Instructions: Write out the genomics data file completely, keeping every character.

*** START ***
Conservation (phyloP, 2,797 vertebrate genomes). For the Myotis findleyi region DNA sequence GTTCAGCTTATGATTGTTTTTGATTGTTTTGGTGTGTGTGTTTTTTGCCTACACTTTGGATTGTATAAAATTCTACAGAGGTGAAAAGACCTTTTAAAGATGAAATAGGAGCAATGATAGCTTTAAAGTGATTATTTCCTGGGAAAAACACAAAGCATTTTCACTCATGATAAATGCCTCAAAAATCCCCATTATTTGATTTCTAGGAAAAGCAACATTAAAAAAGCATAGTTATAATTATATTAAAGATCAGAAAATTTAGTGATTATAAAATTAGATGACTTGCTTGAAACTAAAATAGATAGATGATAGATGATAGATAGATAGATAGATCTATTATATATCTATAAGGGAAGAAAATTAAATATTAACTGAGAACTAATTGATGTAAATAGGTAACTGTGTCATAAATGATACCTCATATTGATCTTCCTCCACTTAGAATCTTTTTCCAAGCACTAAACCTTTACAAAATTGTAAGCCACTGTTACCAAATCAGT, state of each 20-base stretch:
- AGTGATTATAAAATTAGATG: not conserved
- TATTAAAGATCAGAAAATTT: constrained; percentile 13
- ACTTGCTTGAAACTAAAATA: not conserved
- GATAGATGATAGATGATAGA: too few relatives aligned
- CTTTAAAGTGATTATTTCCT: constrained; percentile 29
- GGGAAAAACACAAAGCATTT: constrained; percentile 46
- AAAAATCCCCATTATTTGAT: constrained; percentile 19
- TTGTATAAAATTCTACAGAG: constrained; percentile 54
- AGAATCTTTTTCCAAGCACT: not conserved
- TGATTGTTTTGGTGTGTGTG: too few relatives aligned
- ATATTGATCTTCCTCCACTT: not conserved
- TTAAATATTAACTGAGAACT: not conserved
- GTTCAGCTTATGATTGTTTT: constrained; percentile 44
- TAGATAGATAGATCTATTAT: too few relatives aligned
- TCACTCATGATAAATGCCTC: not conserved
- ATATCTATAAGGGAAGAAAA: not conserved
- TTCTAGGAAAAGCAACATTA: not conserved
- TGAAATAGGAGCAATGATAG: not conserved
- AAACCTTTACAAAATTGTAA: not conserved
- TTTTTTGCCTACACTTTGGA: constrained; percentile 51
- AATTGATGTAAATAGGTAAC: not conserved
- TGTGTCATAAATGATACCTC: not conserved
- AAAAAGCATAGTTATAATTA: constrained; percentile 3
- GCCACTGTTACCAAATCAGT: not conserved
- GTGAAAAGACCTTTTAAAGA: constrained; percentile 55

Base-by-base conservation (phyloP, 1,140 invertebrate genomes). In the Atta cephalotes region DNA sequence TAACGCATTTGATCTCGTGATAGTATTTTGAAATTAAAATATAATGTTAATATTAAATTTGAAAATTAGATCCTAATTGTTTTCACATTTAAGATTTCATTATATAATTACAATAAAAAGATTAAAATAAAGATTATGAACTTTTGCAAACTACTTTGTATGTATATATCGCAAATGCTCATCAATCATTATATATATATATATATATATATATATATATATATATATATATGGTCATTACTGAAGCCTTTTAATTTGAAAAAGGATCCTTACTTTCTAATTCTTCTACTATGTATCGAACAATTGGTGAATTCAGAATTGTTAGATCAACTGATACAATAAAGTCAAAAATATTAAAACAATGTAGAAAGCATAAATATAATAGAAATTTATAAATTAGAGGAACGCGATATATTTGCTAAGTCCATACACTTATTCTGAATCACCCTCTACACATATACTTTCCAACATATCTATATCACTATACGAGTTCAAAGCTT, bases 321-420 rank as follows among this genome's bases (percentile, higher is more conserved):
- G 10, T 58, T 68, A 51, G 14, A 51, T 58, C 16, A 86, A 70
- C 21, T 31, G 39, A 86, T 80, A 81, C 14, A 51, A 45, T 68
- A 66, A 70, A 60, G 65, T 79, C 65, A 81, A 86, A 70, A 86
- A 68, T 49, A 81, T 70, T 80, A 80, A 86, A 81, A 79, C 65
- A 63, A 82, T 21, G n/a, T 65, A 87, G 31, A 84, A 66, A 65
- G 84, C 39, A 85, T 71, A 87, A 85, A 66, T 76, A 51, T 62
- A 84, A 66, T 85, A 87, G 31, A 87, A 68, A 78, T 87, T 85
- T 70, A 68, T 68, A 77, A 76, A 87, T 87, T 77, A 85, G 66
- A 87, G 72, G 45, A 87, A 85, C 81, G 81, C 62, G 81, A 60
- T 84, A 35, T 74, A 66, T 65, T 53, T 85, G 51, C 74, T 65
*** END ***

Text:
Conservation (phyloP, 2,797 vertebrate genomes). For the Myotis findleyi region DNA sequence GTTCAGCTTATGATTGTTTTTGATTGTTTTGGTGTGTGTGTTTTTTGCCTACACTTTGGATTGTATAAAATTCTACAGAGGTGAAAAGACCTTTTAAAGATGAAATAGGAGCAATGATAGCTTTAAAGTGATTATTTCCTGGGAAAAACACAAAGCATTTTCACTCATGATAAATGCCTCAAAAATCCCCATTATTTGATTTCTAGGAAAAGCAACATTAAAAAAGCATAGTTATAATTATATTAAAGATCAGAAAATTTAGTGATTATAAAATTAGATGACTTGCTTGAAACTAAAATAGATAGATGATAGATGATAGATAGATAGATAGATCTATTATATATCTATAAGGGAAGAAAATTAAATATTAACTGAGAACTAATTGATGTAAATAGGTAACTGTGTCATAAATGATACCTCATATTGATCTTCCTCCACTTAGAATCTTTTTCCAAGCACTAAACCTTTACAAAATTGTAAGCCACTGTTACCAAATCAGT, state of each 20-base stretch:
- AGTGATTATAAAATTAGATG: not conserved
- TATTAAAGATCAGAAAATTT: constrained; percentile 13
- ACTTGCTTGAAACTAAAATA: not conserved
- GATAGATGATAGATGATAGA: too few relatives aligned
- CTTTAAAGTGATTATTTCCT: constrained; percentile 29
- GGGAAAAACACAAAGCATTT: constrained; percentile 46
- AAAAATCCCCATTATTTGAT: constrained; percentile 19
- TTGTATAAAATTCTACAGAG: constrained; percentile 54
- AGAATCTTTTTCCAAGCACT: not conserved
- TGATTGTTTTGGTGTGTGTG: too few relatives aligned
- ATATTGATCTTCCTCCACTT: not conserved
- TTAAATATTAACTGAGAACT: not conserved
- GTTCAGCTTATGATTGTTTT: constrained; percentile 44
- TAGATAGATAGATCTATTAT: too few relatives aligned
- TCACTCATGATAAATGCCTC: not conserved
- ATATCTATAAGGGAAGAAAA: not conserved
- TTCTAGGAAAAGCAACATTA: not conserved
- TGAAATAGGAGCAATGATAG: not conserved
- AAACCTTTACAAAATTGTAA: not conserved
- TTTTTTGCCTACACTTTGGA: constrained; percentile 51
- AATTGATGTAAATAGGTAAC: not conserved
- TGTGTCATAAATGATACCTC: not conserved
- AAAAAGCATAGTTATAATTA: constrained; percentile 3
- GCCACTGTTACCAAATCAGT: not conserved
- GTGAAAAGACCTTTTAAAGA: constrained; percentile 55

Base-by-base conservation (phyloP, 1,140 invertebrate genomes). In the Atta cephalotes region DNA sequence TAACGCATTTGATCTCGTGATAGTATTTTGAAATTAAAATATAATGTTAATATTAAATTTGAAAATTAGATCCTAATTGTTTTCACATTTAAGATTTCATTATATAATTACAATAAAAAGATTAAAATAAAGATTATGAACTTTTGCAAACTACTTTGTATGTATATATCGCAAATGCTCATCAATCATTATATATATATATATATATATATATATATATATATATATATATGGTCATTACTGAAGCCTTTTAATTTGAAAAAGGATCCTTACTTTCTAATTCTTCTACTATGTATCGAACAATTGGTGAATTCAGAATTGTTAGATCAACTGATACAATAAAGTCAAAAATATTAAAACAATGTAGAAAGCATAAATATAATAGAAATTTATAAATTAGAGGAACGCGATATATTTGCTAAGTCCATACACTTATTCTGAATCACCCTCTACACATATACTTTCCAACATATCTATATCACTATACGAGTTCAAAGCTT, bases 321-420 rank as follows among this genome's bases (percentile, higher is more conserved):
- G 10, T 58, T 68, A 51, G 14, A 51, T 58, C 16, A 86, A 70
- C 21, T 31, G 39, A 86, T 80, A 81, C 14, A 51, A 45, T 68
- A 66, A 70, A 60, G 65, T 79, C 65, A 81, A 86, A 70, A 86
- A 68, T 49, A 81, T 70, T 80, A 80, A 86, A 81, A 79, C 65
- A 63, A 82, T 21, G n/a, T 65, A 87, G 31, A 84, A 66, A 65
- G 84, C 39, A 85, T 71, A 87, A 85, A 66, T 76, A 51, T 62
- A 84, A 66, T 85, A 87, G 31, A 87, A 68, A 78, T 87, T 85
- T 70, A 68, T 68, A 77, A 76, A 87, T 87, T 77, A 85, G 66
- A 87, G 72, G 45, A 87, A 85, C 81, G 81, C 62, G 81, A 60
- T 84, A 35, T 74, A 66, T 65, T 53, T 85, G 51, C 74, T 65